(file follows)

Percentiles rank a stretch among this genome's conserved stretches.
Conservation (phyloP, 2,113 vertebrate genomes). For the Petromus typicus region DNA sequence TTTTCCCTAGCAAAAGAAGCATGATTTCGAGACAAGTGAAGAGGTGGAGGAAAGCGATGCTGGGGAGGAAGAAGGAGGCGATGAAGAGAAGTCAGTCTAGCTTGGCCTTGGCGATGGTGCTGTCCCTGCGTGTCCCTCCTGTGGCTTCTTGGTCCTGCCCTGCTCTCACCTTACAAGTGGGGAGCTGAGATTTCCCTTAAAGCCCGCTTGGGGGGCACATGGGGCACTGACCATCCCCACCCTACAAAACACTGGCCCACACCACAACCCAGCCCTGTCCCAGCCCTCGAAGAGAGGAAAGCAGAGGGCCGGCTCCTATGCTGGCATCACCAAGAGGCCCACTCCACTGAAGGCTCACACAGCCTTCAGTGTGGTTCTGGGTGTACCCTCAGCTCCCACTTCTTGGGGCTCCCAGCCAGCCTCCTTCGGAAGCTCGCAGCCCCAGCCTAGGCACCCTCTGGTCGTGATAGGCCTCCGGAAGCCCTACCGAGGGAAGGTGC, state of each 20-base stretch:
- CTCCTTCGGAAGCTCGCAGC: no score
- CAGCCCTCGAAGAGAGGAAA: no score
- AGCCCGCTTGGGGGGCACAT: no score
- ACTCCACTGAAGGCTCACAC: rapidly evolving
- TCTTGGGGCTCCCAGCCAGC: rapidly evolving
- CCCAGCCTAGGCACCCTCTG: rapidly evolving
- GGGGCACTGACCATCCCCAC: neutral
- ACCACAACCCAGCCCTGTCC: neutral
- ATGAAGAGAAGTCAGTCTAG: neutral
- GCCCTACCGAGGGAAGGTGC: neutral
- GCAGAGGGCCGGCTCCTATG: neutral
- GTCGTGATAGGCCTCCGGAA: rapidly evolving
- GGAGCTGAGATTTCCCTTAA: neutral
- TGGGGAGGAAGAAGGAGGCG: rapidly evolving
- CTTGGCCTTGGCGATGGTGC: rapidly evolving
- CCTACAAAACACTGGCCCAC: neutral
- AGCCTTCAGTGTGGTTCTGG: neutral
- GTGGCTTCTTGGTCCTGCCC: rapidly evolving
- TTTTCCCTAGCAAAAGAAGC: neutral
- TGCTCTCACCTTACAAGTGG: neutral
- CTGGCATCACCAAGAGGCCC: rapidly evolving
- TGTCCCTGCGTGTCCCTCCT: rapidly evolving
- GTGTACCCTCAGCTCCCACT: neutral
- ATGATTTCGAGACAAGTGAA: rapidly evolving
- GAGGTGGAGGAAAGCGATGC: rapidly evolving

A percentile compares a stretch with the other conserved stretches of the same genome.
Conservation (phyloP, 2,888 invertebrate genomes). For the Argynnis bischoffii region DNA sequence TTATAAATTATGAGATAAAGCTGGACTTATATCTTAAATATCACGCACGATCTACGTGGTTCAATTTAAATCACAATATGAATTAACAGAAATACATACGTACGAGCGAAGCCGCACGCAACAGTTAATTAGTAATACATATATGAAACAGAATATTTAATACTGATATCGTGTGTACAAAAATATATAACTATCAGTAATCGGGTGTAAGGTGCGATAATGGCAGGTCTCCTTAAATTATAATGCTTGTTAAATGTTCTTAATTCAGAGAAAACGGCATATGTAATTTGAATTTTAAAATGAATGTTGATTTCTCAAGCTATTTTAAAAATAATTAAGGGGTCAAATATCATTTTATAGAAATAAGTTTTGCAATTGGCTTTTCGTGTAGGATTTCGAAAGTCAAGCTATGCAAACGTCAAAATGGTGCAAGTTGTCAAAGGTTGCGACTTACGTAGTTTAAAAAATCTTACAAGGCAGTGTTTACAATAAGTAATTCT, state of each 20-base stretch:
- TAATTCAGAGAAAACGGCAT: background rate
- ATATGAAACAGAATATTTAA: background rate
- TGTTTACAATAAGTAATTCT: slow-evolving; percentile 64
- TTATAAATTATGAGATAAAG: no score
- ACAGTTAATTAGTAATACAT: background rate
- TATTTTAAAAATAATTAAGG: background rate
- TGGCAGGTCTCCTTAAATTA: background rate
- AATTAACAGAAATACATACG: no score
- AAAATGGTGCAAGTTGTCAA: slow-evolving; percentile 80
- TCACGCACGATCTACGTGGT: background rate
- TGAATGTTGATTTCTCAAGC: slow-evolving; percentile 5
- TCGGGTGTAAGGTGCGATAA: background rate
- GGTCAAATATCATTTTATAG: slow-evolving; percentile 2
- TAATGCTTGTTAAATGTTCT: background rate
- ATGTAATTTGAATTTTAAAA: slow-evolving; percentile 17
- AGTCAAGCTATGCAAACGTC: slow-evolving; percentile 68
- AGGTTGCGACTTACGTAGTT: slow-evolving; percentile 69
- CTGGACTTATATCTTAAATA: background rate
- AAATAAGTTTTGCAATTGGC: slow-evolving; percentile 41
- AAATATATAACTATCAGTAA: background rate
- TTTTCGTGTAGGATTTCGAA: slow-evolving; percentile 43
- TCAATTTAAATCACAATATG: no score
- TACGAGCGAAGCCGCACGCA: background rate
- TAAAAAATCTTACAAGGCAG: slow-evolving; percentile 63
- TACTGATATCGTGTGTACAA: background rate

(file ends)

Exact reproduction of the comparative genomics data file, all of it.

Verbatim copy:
Percentiles rank a stretch among this genome's conserved stretches.
Conservation (phyloP, 2,113 vertebrate genomes). For the Petromus typicus region DNA sequence TTTTCCCTAGCAAAAGAAGCATGATTTCGAGACAAGTGAAGAGGTGGAGGAAAGCGATGCTGGGGAGGAAGAAGGAGGCGATGAAGAGAAGTCAGTCTAGCTTGGCCTTGGCGATGGTGCTGTCCCTGCGTGTCCCTCCTGTGGCTTCTTGGTCCTGCCCTGCTCTCACCTTACAAGTGGGGAGCTGAGATTTCCCTTAAAGCCCGCTTGGGGGGCACATGGGGCACTGACCATCCCCACCCTACAAAACACTGGCCCACACCACAACCCAGCCCTGTCCCAGCCCTCGAAGAGAGGAAAGCAGAGGGCCGGCTCCTATGCTGGCATCACCAAGAGGCCCACTCCACTGAAGGCTCACACAGCCTTCAGTGTGGTTCTGGGTGTACCCTCAGCTCCCACTTCTTGGGGCTCCCAGCCAGCCTCCTTCGGAAGCTCGCAGCCCCAGCCTAGGCACCCTCTGGTCGTGATAGGCCTCCGGAAGCCCTACCGAGGGAAGGTGC, state of each 20-base stretch:
- CTCCTTCGGAAGCTCGCAGC: no score
- CAGCCCTCGAAGAGAGGAAA: no score
- AGCCCGCTTGGGGGGCACAT: no score
- ACTCCACTGAAGGCTCACAC: rapidly evolving
- TCTTGGGGCTCCCAGCCAGC: rapidly evolving
- CCCAGCCTAGGCACCCTCTG: rapidly evolving
- GGGGCACTGACCATCCCCAC: neutral
- ACCACAACCCAGCCCTGTCC: neutral
- ATGAAGAGAAGTCAGTCTAG: neutral
- GCCCTACCGAGGGAAGGTGC: neutral
- GCAGAGGGCCGGCTCCTATG: neutral
- GTCGTGATAGGCCTCCGGAA: rapidly evolving
- GGAGCTGAGATTTCCCTTAA: neutral
- TGGGGAGGAAGAAGGAGGCG: rapidly evolving
- CTTGGCCTTGGCGATGGTGC: rapidly evolving
- CCTACAAAACACTGGCCCAC: neutral
- AGCCTTCAGTGTGGTTCTGG: neutral
- GTGGCTTCTTGGTCCTGCCC: rapidly evolving
- TTTTCCCTAGCAAAAGAAGC: neutral
- TGCTCTCACCTTACAAGTGG: neutral
- CTGGCATCACCAAGAGGCCC: rapidly evolving
- TGTCCCTGCGTGTCCCTCCT: rapidly evolving
- GTGTACCCTCAGCTCCCACT: neutral
- ATGATTTCGAGACAAGTGAA: rapidly evolving
- GAGGTGGAGGAAAGCGATGC: rapidly evolving

A percentile compares a stretch with the other conserved stretches of the same genome.
Conservation (phyloP, 2,888 invertebrate genomes). For the Argynnis bischoffii region DNA sequence TTATAAATTATGAGATAAAGCTGGACTTATATCTTAAATATCACGCACGATCTACGTGGTTCAATTTAAATCACAATATGAATTAACAGAAATACATACGTACGAGCGAAGCCGCACGCAACAGTTAATTAGTAATACATATATGAAACAGAATATTTAATACTGATATCGTGTGTACAAAAATATATAACTATCAGTAATCGGGTGTAAGGTGCGATAATGGCAGGTCTCCTTAAATTATAATGCTTGTTAAATGTTCTTAATTCAGAGAAAACGGCATATGTAATTTGAATTTTAAAATGAATGTTGATTTCTCAAGCTATTTTAAAAATAATTAAGGGGTCAAATATCATTTTATAGAAATAAGTTTTGCAATTGGCTTTTCGTGTAGGATTTCGAAAGTCAAGCTATGCAAACGTCAAAATGGTGCAAGTTGTCAAAGGTTGCGACTTACGTAGTTTAAAAAATCTTACAAGGCAGTGTTTACAATAAGTAATTCT, state of each 20-base stretch:
- TAATTCAGAGAAAACGGCAT: background rate
- ATATGAAACAGAATATTTAA: background rate
- TGTTTACAATAAGTAATTCT: slow-evolving; percentile 64
- TTATAAATTATGAGATAAAG: no score
- ACAGTTAATTAGTAATACAT: background rate
- TATTTTAAAAATAATTAAGG: background rate
- TGGCAGGTCTCCTTAAATTA: background rate
- AATTAACAGAAATACATACG: no score
- AAAATGGTGCAAGTTGTCAA: slow-evolving; percentile 80
- TCACGCACGATCTACGTGGT: background rate
- TGAATGTTGATTTCTCAAGC: slow-evolving; percentile 5
- TCGGGTGTAAGGTGCGATAA: background rate
- GGTCAAATATCATTTTATAG: slow-evolving; percentile 2
- TAATGCTTGTTAAATGTTCT: background rate
- ATGTAATTTGAATTTTAAAA: slow-evolving; percentile 17
- AGTCAAGCTATGCAAACGTC: slow-evolving; percentile 68
- AGGTTGCGACTTACGTAGTT: slow-evolving; percentile 69
- CTGGACTTATATCTTAAATA: background rate
- AAATAAGTTTTGCAATTGGC: slow-evolving; percentile 41
- AAATATATAACTATCAGTAA: background rate
- TTTTCGTGTAGGATTTCGAA: slow-evolving; percentile 43
- TCAATTTAAATCACAATATG: no score
- TACGAGCGAAGCCGCACGCA: background rate
- TAAAAAATCTTACAAGGCAG: slow-evolving; percentile 63
- TACTGATATCGTGTGTACAA: background rate